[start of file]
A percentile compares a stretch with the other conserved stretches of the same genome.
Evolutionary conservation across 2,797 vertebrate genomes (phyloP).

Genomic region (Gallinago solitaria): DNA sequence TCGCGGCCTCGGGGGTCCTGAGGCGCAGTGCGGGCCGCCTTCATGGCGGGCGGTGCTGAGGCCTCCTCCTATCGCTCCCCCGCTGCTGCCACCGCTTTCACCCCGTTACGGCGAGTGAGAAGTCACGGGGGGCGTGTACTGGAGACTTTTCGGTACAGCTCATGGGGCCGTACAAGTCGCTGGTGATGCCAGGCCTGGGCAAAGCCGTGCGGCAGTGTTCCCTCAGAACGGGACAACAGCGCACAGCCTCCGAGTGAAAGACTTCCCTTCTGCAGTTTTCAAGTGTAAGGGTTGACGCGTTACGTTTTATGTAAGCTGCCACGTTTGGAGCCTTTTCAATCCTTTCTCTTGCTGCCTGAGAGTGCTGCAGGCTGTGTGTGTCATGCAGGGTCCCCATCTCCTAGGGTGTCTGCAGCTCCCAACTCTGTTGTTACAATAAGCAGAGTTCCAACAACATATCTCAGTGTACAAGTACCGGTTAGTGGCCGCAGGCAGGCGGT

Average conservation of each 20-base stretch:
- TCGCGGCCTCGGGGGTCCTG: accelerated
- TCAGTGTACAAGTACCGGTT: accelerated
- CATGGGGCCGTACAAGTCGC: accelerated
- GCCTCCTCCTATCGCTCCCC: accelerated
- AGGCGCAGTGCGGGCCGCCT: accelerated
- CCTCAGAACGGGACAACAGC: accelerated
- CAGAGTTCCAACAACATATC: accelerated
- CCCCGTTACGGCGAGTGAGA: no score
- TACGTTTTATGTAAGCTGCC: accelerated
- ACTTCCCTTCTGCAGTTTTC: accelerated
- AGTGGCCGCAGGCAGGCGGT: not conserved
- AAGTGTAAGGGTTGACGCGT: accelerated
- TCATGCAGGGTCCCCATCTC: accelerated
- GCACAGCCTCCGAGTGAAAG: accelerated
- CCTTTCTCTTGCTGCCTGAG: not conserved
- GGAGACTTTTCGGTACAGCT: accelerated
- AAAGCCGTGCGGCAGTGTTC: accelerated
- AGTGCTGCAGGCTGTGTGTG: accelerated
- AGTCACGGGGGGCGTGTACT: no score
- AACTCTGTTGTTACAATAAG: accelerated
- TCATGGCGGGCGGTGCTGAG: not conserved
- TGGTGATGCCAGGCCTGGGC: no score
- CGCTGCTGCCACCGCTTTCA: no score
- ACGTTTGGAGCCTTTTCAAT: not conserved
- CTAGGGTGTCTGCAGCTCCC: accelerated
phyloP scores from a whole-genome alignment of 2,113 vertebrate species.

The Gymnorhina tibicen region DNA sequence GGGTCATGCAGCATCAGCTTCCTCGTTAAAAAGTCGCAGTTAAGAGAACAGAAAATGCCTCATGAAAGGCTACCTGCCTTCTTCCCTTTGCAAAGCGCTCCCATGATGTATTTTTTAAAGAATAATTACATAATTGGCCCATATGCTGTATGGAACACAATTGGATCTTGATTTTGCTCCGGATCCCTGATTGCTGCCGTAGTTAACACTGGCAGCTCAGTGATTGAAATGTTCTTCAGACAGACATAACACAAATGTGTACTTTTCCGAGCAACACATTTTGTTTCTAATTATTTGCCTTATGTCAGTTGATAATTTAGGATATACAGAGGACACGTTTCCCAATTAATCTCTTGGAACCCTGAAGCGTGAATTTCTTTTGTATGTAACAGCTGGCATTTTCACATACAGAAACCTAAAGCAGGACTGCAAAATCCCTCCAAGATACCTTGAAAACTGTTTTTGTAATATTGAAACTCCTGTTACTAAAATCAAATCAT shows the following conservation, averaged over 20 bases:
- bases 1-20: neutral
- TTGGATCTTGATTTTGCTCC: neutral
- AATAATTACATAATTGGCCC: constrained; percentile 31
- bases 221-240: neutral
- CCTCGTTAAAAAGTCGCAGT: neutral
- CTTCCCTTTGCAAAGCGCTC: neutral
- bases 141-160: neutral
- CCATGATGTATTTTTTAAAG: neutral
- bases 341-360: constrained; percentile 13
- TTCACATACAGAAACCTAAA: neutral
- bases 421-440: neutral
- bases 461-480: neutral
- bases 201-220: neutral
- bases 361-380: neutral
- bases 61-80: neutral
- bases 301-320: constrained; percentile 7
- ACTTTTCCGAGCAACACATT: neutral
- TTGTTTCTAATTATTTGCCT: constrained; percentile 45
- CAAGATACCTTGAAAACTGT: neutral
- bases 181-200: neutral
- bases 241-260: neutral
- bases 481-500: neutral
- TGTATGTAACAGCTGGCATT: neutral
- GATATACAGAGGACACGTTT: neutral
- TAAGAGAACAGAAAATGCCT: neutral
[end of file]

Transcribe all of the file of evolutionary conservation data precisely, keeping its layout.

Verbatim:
A percentile compares a stretch with the other conserved stretches of the same genome.
Evolutionary conservation across 2,797 vertebrate genomes (phyloP).

Genomic region (Gallinago solitaria): DNA sequence TCGCGGCCTCGGGGGTCCTGAGGCGCAGTGCGGGCCGCCTTCATGGCGGGCGGTGCTGAGGCCTCCTCCTATCGCTCCCCCGCTGCTGCCACCGCTTTCACCCCGTTACGGCGAGTGAGAAGTCACGGGGGGCGTGTACTGGAGACTTTTCGGTACAGCTCATGGGGCCGTACAAGTCGCTGGTGATGCCAGGCCTGGGCAAAGCCGTGCGGCAGTGTTCCCTCAGAACGGGACAACAGCGCACAGCCTCCGAGTGAAAGACTTCCCTTCTGCAGTTTTCAAGTGTAAGGGTTGACGCGTTACGTTTTATGTAAGCTGCCACGTTTGGAGCCTTTTCAATCCTTTCTCTTGCTGCCTGAGAGTGCTGCAGGCTGTGTGTGTCATGCAGGGTCCCCATCTCCTAGGGTGTCTGCAGCTCCCAACTCTGTTGTTACAATAAGCAGAGTTCCAACAACATATCTCAGTGTACAAGTACCGGTTAGTGGCCGCAGGCAGGCGGT

Average conservation of each 20-base stretch:
- TCGCGGCCTCGGGGGTCCTG: accelerated
- TCAGTGTACAAGTACCGGTT: accelerated
- CATGGGGCCGTACAAGTCGC: accelerated
- GCCTCCTCCTATCGCTCCCC: accelerated
- AGGCGCAGTGCGGGCCGCCT: accelerated
- CCTCAGAACGGGACAACAGC: accelerated
- CAGAGTTCCAACAACATATC: accelerated
- CCCCGTTACGGCGAGTGAGA: no score
- TACGTTTTATGTAAGCTGCC: accelerated
- ACTTCCCTTCTGCAGTTTTC: accelerated
- AGTGGCCGCAGGCAGGCGGT: not conserved
- AAGTGTAAGGGTTGACGCGT: accelerated
- TCATGCAGGGTCCCCATCTC: accelerated
- GCACAGCCTCCGAGTGAAAG: accelerated
- CCTTTCTCTTGCTGCCTGAG: not conserved
- GGAGACTTTTCGGTACAGCT: accelerated
- AAAGCCGTGCGGCAGTGTTC: accelerated
- AGTGCTGCAGGCTGTGTGTG: accelerated
- AGTCACGGGGGGCGTGTACT: no score
- AACTCTGTTGTTACAATAAG: accelerated
- TCATGGCGGGCGGTGCTGAG: not conserved
- TGGTGATGCCAGGCCTGGGC: no score
- CGCTGCTGCCACCGCTTTCA: no score
- ACGTTTGGAGCCTTTTCAAT: not conserved
- CTAGGGTGTCTGCAGCTCCC: accelerated
phyloP scores from a whole-genome alignment of 2,113 vertebrate species.

The Gymnorhina tibicen region DNA sequence GGGTCATGCAGCATCAGCTTCCTCGTTAAAAAGTCGCAGTTAAGAGAACAGAAAATGCCTCATGAAAGGCTACCTGCCTTCTTCCCTTTGCAAAGCGCTCCCATGATGTATTTTTTAAAGAATAATTACATAATTGGCCCATATGCTGTATGGAACACAATTGGATCTTGATTTTGCTCCGGATCCCTGATTGCTGCCGTAGTTAACACTGGCAGCTCAGTGATTGAAATGTTCTTCAGACAGACATAACACAAATGTGTACTTTTCCGAGCAACACATTTTGTTTCTAATTATTTGCCTTATGTCAGTTGATAATTTAGGATATACAGAGGACACGTTTCCCAATTAATCTCTTGGAACCCTGAAGCGTGAATTTCTTTTGTATGTAACAGCTGGCATTTTCACATACAGAAACCTAAAGCAGGACTGCAAAATCCCTCCAAGATACCTTGAAAACTGTTTTTGTAATATTGAAACTCCTGTTACTAAAATCAAATCAT shows the following conservation, averaged over 20 bases:
- bases 1-20: neutral
- TTGGATCTTGATTTTGCTCC: neutral
- AATAATTACATAATTGGCCC: constrained; percentile 31
- bases 221-240: neutral
- CCTCGTTAAAAAGTCGCAGT: neutral
- CTTCCCTTTGCAAAGCGCTC: neutral
- bases 141-160: neutral
- CCATGATGTATTTTTTAAAG: neutral
- bases 341-360: constrained; percentile 13
- TTCACATACAGAAACCTAAA: neutral
- bases 421-440: neutral
- bases 461-480: neutral
- bases 201-220: neutral
- bases 361-380: neutral
- bases 61-80: neutral
- bases 301-320: constrained; percentile 7
- ACTTTTCCGAGCAACACATT: neutral
- TTGTTTCTAATTATTTGCCT: constrained; percentile 45
- CAAGATACCTTGAAAACTGT: neutral
- bases 181-200: neutral
- bases 241-260: neutral
- bases 481-500: neutral
- TGTATGTAACAGCTGGCATT: neutral
- GATATACAGAGGACACGTTT: neutral
- TAAGAGAACAGAAAATGCCT: neutral